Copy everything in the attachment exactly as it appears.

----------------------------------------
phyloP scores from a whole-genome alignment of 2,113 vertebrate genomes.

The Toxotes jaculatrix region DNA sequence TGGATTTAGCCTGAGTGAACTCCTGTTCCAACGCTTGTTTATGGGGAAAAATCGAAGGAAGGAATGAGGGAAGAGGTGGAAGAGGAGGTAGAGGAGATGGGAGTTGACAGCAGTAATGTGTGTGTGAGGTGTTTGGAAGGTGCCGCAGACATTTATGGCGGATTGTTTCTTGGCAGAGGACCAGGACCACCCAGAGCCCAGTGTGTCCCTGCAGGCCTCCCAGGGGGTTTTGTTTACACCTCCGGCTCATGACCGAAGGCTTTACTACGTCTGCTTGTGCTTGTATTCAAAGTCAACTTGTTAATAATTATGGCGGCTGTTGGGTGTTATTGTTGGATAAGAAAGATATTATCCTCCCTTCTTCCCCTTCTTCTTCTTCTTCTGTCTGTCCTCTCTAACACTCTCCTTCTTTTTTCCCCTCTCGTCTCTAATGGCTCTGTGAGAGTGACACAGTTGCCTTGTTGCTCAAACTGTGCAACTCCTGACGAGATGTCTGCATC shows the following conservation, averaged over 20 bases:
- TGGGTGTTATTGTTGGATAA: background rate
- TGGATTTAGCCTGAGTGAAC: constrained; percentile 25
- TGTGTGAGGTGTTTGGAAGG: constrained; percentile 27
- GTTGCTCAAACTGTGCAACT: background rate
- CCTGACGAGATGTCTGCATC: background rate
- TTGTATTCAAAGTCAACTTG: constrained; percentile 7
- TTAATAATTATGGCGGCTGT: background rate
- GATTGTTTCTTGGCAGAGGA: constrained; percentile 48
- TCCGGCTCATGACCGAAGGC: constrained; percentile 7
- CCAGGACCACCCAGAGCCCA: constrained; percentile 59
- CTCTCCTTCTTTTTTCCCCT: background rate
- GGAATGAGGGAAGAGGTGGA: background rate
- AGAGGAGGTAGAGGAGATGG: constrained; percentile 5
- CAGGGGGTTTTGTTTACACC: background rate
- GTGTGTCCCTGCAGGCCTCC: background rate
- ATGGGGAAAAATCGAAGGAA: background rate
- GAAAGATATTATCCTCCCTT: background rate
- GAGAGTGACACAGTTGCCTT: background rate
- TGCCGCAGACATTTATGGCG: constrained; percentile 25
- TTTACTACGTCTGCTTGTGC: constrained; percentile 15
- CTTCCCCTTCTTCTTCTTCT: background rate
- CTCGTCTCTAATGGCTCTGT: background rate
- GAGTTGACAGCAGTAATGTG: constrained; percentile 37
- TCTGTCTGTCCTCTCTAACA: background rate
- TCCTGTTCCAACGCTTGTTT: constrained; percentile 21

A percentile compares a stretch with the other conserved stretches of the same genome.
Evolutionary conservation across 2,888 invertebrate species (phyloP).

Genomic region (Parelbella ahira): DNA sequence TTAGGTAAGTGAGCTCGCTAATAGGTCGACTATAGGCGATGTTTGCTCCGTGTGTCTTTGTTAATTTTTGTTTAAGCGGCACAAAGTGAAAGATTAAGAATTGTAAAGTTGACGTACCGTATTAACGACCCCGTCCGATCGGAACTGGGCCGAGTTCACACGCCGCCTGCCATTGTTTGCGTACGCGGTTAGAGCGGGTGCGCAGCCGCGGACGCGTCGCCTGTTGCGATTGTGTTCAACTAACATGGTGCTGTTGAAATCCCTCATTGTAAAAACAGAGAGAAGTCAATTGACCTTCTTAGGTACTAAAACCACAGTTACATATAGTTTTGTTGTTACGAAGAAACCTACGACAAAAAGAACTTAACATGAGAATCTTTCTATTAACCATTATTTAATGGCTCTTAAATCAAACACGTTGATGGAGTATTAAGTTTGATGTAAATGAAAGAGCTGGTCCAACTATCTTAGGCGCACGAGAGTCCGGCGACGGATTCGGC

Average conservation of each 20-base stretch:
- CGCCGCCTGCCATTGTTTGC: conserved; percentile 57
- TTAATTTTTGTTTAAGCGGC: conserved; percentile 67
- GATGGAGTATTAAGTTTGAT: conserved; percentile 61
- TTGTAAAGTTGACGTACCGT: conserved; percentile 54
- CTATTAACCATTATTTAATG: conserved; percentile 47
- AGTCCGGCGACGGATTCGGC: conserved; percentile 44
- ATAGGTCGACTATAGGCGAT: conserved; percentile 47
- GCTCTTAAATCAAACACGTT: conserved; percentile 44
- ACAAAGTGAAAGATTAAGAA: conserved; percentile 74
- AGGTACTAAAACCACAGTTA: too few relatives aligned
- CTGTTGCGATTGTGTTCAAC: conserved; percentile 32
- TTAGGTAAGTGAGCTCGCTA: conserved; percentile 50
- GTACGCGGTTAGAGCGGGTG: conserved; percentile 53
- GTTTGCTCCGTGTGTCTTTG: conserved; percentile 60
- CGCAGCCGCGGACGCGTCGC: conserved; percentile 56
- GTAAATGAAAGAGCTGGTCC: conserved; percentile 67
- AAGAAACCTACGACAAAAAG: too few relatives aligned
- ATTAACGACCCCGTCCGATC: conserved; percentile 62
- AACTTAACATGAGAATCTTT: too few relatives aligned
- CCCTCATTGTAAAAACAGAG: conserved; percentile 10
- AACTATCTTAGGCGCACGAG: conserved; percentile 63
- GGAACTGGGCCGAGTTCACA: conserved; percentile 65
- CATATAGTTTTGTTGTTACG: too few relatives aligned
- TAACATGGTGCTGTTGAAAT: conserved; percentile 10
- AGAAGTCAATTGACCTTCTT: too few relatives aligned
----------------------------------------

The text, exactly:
phyloP scores from a whole-genome alignment of 2,113 vertebrate genomes.

The Toxotes jaculatrix region DNA sequence TGGATTTAGCCTGAGTGAACTCCTGTTCCAACGCTTGTTTATGGGGAAAAATCGAAGGAAGGAATGAGGGAAGAGGTGGAAGAGGAGGTAGAGGAGATGGGAGTTGACAGCAGTAATGTGTGTGTGAGGTGTTTGGAAGGTGCCGCAGACATTTATGGCGGATTGTTTCTTGGCAGAGGACCAGGACCACCCAGAGCCCAGTGTGTCCCTGCAGGCCTCCCAGGGGGTTTTGTTTACACCTCCGGCTCATGACCGAAGGCTTTACTACGTCTGCTTGTGCTTGTATTCAAAGTCAACTTGTTAATAATTATGGCGGCTGTTGGGTGTTATTGTTGGATAAGAAAGATATTATCCTCCCTTCTTCCCCTTCTTCTTCTTCTTCTGTCTGTCCTCTCTAACACTCTCCTTCTTTTTTCCCCTCTCGTCTCTAATGGCTCTGTGAGAGTGACACAGTTGCCTTGTTGCTCAAACTGTGCAACTCCTGACGAGATGTCTGCATC shows the following conservation, averaged over 20 bases:
- TGGGTGTTATTGTTGGATAA: background rate
- TGGATTTAGCCTGAGTGAAC: constrained; percentile 25
- TGTGTGAGGTGTTTGGAAGG: constrained; percentile 27
- GTTGCTCAAACTGTGCAACT: background rate
- CCTGACGAGATGTCTGCATC: background rate
- TTGTATTCAAAGTCAACTTG: constrained; percentile 7
- TTAATAATTATGGCGGCTGT: background rate
- GATTGTTTCTTGGCAGAGGA: constrained; percentile 48
- TCCGGCTCATGACCGAAGGC: constrained; percentile 7
- CCAGGACCACCCAGAGCCCA: constrained; percentile 59
- CTCTCCTTCTTTTTTCCCCT: background rate
- GGAATGAGGGAAGAGGTGGA: background rate
- AGAGGAGGTAGAGGAGATGG: constrained; percentile 5
- CAGGGGGTTTTGTTTACACC: background rate
- GTGTGTCCCTGCAGGCCTCC: background rate
- ATGGGGAAAAATCGAAGGAA: background rate
- GAAAGATATTATCCTCCCTT: background rate
- GAGAGTGACACAGTTGCCTT: background rate
- TGCCGCAGACATTTATGGCG: constrained; percentile 25
- TTTACTACGTCTGCTTGTGC: constrained; percentile 15
- CTTCCCCTTCTTCTTCTTCT: background rate
- CTCGTCTCTAATGGCTCTGT: background rate
- GAGTTGACAGCAGTAATGTG: constrained; percentile 37
- TCTGTCTGTCCTCTCTAACA: background rate
- TCCTGTTCCAACGCTTGTTT: constrained; percentile 21

A percentile compares a stretch with the other conserved stretches of the same genome.
Evolutionary conservation across 2,888 invertebrate species (phyloP).

Genomic region (Parelbella ahira): DNA sequence TTAGGTAAGTGAGCTCGCTAATAGGTCGACTATAGGCGATGTTTGCTCCGTGTGTCTTTGTTAATTTTTGTTTAAGCGGCACAAAGTGAAAGATTAAGAATTGTAAAGTTGACGTACCGTATTAACGACCCCGTCCGATCGGAACTGGGCCGAGTTCACACGCCGCCTGCCATTGTTTGCGTACGCGGTTAGAGCGGGTGCGCAGCCGCGGACGCGTCGCCTGTTGCGATTGTGTTCAACTAACATGGTGCTGTTGAAATCCCTCATTGTAAAAACAGAGAGAAGTCAATTGACCTTCTTAGGTACTAAAACCACAGTTACATATAGTTTTGTTGTTACGAAGAAACCTACGACAAAAAGAACTTAACATGAGAATCTTTCTATTAACCATTATTTAATGGCTCTTAAATCAAACACGTTGATGGAGTATTAAGTTTGATGTAAATGAAAGAGCTGGTCCAACTATCTTAGGCGCACGAGAGTCCGGCGACGGATTCGGC

Average conservation of each 20-base stretch:
- CGCCGCCTGCCATTGTTTGC: conserved; percentile 57
- TTAATTTTTGTTTAAGCGGC: conserved; percentile 67
- GATGGAGTATTAAGTTTGAT: conserved; percentile 61
- TTGTAAAGTTGACGTACCGT: conserved; percentile 54
- CTATTAACCATTATTTAATG: conserved; percentile 47
- AGTCCGGCGACGGATTCGGC: conserved; percentile 44
- ATAGGTCGACTATAGGCGAT: conserved; percentile 47
- GCTCTTAAATCAAACACGTT: conserved; percentile 44
- ACAAAGTGAAAGATTAAGAA: conserved; percentile 74
- AGGTACTAAAACCACAGTTA: too few relatives aligned
- CTGTTGCGATTGTGTTCAAC: conserved; percentile 32
- TTAGGTAAGTGAGCTCGCTA: conserved; percentile 50
- GTACGCGGTTAGAGCGGGTG: conserved; percentile 53
- GTTTGCTCCGTGTGTCTTTG: conserved; percentile 60
- CGCAGCCGCGGACGCGTCGC: conserved; percentile 56
- GTAAATGAAAGAGCTGGTCC: conserved; percentile 67
- AAGAAACCTACGACAAAAAG: too few relatives aligned
- ATTAACGACCCCGTCCGATC: conserved; percentile 62
- AACTTAACATGAGAATCTTT: too few relatives aligned
- CCCTCATTGTAAAAACAGAG: conserved; percentile 10
- AACTATCTTAGGCGCACGAG: conserved; percentile 63
- GGAACTGGGCCGAGTTCACA: conserved; percentile 65
- CATATAGTTTTGTTGTTACG: too few relatives aligned
- TAACATGGTGCTGTTGAAAT: conserved; percentile 10
- AGAAGTCAATTGACCTTCTT: too few relatives aligned